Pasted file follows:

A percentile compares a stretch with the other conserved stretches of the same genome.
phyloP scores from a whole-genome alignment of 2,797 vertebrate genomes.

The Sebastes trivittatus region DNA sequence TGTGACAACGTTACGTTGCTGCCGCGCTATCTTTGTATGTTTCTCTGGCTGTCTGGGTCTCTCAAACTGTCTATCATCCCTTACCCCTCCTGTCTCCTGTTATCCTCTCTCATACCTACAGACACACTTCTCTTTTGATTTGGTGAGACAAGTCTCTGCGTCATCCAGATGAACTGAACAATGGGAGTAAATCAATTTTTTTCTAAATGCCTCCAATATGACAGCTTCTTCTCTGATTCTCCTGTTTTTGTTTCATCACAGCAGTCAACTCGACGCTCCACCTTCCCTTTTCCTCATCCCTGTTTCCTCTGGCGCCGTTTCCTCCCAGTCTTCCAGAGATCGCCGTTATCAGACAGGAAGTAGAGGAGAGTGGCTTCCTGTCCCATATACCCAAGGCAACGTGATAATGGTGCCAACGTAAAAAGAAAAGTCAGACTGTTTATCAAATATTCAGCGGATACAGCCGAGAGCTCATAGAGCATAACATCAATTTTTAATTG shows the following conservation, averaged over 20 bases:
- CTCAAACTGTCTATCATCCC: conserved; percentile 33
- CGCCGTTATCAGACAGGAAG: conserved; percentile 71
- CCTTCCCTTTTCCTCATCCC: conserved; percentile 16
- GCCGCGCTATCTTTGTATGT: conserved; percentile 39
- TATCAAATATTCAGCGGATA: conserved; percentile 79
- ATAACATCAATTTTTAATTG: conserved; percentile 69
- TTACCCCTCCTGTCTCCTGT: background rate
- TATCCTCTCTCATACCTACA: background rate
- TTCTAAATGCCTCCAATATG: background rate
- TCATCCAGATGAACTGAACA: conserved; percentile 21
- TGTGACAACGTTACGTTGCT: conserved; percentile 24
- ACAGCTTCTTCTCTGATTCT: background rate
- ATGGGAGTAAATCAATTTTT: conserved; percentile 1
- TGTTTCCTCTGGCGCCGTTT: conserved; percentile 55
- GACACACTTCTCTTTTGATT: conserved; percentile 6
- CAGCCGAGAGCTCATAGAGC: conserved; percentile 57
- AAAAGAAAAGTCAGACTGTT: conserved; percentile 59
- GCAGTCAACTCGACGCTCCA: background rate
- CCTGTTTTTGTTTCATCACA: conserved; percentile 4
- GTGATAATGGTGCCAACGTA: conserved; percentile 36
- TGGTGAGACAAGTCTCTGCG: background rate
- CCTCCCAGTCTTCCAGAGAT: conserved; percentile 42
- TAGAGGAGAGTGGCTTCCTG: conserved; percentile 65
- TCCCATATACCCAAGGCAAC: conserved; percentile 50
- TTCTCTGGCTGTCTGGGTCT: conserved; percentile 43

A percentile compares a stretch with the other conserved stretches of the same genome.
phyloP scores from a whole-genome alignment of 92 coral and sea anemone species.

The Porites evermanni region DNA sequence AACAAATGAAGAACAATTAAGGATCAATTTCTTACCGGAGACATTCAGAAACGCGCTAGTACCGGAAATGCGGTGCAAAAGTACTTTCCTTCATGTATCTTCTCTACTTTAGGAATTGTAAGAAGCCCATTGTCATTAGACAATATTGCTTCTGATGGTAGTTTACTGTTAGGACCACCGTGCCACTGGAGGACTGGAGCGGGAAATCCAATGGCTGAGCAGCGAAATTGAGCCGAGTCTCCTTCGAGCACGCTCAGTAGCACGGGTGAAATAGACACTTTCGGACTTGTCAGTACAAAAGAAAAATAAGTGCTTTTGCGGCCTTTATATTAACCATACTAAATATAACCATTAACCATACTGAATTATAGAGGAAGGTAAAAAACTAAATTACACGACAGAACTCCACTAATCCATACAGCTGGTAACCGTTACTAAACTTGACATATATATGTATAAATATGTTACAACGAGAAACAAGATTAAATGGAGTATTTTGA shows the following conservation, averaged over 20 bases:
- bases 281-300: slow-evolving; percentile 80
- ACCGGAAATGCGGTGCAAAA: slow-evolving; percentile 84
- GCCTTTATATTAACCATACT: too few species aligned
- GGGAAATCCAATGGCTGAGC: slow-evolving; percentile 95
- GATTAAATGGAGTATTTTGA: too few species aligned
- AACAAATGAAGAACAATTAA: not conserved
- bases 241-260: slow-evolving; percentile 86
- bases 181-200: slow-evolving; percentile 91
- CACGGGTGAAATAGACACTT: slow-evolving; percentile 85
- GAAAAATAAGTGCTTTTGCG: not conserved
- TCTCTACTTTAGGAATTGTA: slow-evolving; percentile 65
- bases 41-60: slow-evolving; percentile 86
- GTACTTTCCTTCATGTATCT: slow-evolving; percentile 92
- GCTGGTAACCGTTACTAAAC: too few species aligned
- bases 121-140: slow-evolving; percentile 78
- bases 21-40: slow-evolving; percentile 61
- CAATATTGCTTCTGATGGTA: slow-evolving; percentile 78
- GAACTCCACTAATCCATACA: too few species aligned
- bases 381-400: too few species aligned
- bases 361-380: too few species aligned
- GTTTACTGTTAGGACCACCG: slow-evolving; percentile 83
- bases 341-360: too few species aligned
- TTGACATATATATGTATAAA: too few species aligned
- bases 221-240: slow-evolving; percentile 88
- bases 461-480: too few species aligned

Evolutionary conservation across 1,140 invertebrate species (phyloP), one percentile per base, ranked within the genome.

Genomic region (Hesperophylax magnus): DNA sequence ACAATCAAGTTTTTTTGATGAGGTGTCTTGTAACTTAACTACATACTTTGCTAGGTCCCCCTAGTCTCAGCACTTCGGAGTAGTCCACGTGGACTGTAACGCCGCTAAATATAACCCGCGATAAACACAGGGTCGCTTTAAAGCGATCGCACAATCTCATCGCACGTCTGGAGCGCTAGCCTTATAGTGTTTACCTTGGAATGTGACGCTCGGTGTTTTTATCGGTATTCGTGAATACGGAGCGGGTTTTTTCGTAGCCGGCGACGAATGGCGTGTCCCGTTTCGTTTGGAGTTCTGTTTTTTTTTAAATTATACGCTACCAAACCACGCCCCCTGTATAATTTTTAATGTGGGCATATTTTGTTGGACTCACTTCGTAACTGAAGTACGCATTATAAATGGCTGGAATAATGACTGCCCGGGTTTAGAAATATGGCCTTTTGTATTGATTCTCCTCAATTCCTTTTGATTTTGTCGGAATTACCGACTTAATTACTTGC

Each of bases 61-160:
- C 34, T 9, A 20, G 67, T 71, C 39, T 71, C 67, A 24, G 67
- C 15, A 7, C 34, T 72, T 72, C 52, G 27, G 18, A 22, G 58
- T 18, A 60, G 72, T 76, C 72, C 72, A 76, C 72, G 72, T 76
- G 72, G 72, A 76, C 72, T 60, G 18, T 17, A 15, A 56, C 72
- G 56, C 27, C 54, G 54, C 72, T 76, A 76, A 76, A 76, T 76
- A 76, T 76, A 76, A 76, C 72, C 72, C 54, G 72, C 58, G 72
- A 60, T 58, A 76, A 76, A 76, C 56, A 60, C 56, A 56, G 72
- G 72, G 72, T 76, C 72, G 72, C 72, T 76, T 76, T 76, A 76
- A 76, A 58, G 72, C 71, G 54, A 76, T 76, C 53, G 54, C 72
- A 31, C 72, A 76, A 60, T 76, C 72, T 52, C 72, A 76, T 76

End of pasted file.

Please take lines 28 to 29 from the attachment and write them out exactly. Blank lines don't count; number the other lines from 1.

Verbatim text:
- TTCTCTGGCTGTCTGGGTCT: conserved; percentile 43

A percentile compares a stretch with the other conserved stretches of the same genome.